There was a mutual antagonism between seizures and psychiatric problems: as the seizures improved, the psychiatric problem emerged. Neidermeyer et al1 suggested that preexisting “cerebral dysfunction” predisposes certain individuals to exhibit NES, and diffuse electroencephalographic slow-wave activity arising from anticonvulsant toxicity facilitates their expression. Since FN often occurs after an effective antiepileptic drug is added, the psychosis could be a side effect of medication, with EEG improvement an epiphenomenon. The concept of FN, first described by Landolt,13 refers to conditions where the disappearance of epileptiform discharges from the routine EEG is accompanied by some kind of behavioral disorder. The pathogenesis of this condition is debated. The most interesting hypotheses have been discussed by Wolf,31 who assumed that during “paradoxical normalization”, a term that he preferred, the epilepsy is still active subcortically: the spread of discharge along unusual pathways is supposed to induce some of the acute psychotic symptoms. More recently, Bob32 analyzed the FN concept, hypothesizing that dissociative and somatoform symptoms mainly occur as a consequence of traumatic events. Even though FN has been recognized for a long time, the majority of published papers are case reports, probably as a result of the lack of validated diagnostic criteria. Only Krishnamoorthy and Trimble17 have proposed primary and supportive diagnostic criteria (Table 1), which have been revisited more recently.18 Ideally, such criteria should be tested, suitably modified if required, and adopted by scientific organizations that promote epilepsy research. Uniform diagnostic criteria such as these are the first step in systematic research. Our patient fulfills all the primary and supportive criteria; therefore, she was more susceptible to the occurrence of FN, regardless of other provoking factors. Although a past history of psychosomatic symptoms and moderate depression are significant risk factors for NES, we showed the occurrence of behavioral abnormalities when a reduction of epileptic activity was observed in more than 50% of the waking EEG recording (compared to a similar recording performed during a normal state of behavior over 60 minutes) in a patient with an established diagnosis of epilepsy, with subacute onset of behavioral disturbance and a report of complete absence of seizures for at least 1 week (Table 1, Primary criteria). Furthermore the drug regimen was recently changed and parents referred to behavioral disturbances in the past (Table 1, Supportive criteria). Therefore, for the first time we have described and documented NES during a forced normalization process, pointing out that NES can be one of the multiple expressions of psychosis in FN. We obtained a resolution of the NES after LEV discontinuation, TPM reduction, and lacosamide introduction. For ethical reasons, we could not remove drug therapy to prove the disappearance of NES concomitant with the reappearance of the epileptic activity.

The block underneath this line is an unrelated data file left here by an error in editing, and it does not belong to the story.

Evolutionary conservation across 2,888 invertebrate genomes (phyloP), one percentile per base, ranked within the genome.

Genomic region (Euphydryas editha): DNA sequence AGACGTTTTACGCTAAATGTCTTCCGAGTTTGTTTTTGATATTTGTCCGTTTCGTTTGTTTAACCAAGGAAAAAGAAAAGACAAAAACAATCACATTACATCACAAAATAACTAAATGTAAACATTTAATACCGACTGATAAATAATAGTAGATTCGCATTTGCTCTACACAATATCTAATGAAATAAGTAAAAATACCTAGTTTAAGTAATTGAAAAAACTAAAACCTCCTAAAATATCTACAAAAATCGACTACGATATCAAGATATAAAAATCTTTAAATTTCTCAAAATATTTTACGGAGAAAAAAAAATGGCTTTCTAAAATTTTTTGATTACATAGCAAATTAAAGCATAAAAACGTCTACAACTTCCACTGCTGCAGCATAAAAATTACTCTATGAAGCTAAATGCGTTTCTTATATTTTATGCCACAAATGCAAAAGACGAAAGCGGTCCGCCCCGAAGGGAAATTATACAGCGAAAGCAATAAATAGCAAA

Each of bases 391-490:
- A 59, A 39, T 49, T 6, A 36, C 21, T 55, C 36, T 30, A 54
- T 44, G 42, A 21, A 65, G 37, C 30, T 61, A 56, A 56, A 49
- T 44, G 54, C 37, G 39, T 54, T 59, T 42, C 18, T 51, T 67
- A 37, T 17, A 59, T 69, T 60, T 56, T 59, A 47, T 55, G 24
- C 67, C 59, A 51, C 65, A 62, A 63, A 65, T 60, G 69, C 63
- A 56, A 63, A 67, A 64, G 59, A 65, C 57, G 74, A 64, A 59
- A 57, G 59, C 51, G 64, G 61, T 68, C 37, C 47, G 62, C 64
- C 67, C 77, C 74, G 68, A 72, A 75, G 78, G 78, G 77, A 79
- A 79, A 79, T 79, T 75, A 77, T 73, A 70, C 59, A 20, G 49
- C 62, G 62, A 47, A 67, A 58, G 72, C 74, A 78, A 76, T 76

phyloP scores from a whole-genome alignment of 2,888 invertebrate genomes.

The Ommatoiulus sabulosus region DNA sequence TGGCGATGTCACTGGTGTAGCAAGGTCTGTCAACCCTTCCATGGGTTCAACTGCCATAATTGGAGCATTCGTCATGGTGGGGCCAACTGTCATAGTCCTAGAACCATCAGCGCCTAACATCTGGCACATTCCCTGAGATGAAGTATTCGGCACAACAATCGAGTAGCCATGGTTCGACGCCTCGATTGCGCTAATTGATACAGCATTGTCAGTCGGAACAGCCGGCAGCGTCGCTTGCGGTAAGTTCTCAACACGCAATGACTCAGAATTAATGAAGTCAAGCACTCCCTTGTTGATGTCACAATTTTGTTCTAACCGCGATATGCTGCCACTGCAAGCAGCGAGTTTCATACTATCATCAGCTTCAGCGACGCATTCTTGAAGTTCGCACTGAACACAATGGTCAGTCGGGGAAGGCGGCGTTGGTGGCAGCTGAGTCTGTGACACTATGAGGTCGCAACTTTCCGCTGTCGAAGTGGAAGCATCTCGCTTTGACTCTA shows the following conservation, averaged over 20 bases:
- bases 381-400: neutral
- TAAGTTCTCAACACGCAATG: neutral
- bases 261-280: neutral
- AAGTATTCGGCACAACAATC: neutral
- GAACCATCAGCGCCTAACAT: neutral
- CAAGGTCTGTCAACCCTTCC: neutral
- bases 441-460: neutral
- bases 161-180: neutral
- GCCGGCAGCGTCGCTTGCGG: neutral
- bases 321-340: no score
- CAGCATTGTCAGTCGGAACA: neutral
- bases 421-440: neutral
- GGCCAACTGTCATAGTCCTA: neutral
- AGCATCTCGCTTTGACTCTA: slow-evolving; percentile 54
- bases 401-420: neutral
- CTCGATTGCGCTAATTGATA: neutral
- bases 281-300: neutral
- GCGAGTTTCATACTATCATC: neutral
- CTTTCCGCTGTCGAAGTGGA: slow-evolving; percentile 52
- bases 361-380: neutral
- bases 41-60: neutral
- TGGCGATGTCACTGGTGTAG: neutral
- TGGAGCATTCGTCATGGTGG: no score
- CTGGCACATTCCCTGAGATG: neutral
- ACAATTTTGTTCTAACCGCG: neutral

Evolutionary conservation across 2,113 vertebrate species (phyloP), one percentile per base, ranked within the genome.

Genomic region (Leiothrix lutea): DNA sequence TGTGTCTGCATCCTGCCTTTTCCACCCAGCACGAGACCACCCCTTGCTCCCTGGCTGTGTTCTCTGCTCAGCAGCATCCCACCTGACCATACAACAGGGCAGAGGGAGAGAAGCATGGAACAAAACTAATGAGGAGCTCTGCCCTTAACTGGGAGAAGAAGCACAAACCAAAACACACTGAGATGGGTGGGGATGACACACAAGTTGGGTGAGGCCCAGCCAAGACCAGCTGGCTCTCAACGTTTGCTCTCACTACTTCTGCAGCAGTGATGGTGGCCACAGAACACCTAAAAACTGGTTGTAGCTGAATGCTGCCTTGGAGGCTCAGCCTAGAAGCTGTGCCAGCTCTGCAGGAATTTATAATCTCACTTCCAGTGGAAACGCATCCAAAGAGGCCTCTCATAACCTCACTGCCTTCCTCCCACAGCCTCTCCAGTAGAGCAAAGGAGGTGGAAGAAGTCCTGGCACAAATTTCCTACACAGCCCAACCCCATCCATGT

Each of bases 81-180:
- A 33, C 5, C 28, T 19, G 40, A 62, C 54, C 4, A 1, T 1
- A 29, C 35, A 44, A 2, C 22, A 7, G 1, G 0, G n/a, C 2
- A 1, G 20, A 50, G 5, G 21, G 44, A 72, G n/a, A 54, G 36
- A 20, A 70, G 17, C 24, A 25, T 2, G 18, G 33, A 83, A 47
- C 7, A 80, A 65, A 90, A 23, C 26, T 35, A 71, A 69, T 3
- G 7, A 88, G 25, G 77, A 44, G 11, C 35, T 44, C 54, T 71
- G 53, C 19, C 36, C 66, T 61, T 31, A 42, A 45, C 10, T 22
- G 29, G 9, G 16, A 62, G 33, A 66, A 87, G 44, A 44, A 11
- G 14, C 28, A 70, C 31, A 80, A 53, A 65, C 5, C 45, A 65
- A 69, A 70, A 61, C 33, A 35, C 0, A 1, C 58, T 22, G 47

We hypothesized that in our case, FN was induced by LEV fast titration. Probably, lacosamide therapy controlled seizures without inducing FN, due to its different mechanism of action, although the impact of drug type and its mechanism of action is unclear.33 It is known that alterations in the balance of glutaminergic, dopaminergic, and GABA activity may cause seizures and behavioral disorder and can also play a role in the development of FN.17 The emergence of new anticonvulsant drugs in the past decade and the increased reporting of behavioral disturbances with several of these drugs, associated with an improvement in seizure status, underlines the complexity of interaction between several potential pathogenic factors as the possible cause of FN. It is of interest that Landolt13 himself commented on the increase in the number of cases of FN with the introduction of succinimide drugs. Other researchers also observed this with barbiturates and hydantoins.33 No data have reported behavioral side effects or FN cases with lacosamide, whereas both LEV and TPM might have induced NES: the patient had already been taking a stable dose of TPM for 3 months; therefore, it is likely that the psychotic episode could be ascribed to LEV introduction. In fact, during add-on therapy, we obtained EEG normalization. An interesting trial with LEV and TPM15 showed that some patients are prone to develop psychiatric drug-induced adverse events, regardless of pharmacological properties, and that an early limbic injury predisposes people to this type of psychiatric vulnerability. In our opinion, sudden seizure control obtained with fast titration and drug mechanism of action are in some selective cases the relevant factors for the development of psychosis in the FN process, while the association with a specific epilepsy syndrome may represent a bias connected to the probability of achieving complete seizure suppression: patients with symptomatic or multifocal epilepsy are less likely to be seizure-free than patients with idiopathic generalized epilepsy, which is usually associated with a better prognosis. Systematic research that identifies patients who meet Trimble’s criteria in hospital-, institutional-, and community-based population groups, grafted onto modern techniques in molecular genetics and functional imaging,34 may well be the way forward in understanding this fascinating condition. Effective research in this area requires a combined attempt to establish international protocols and databases, while respecting patient privacy and rights.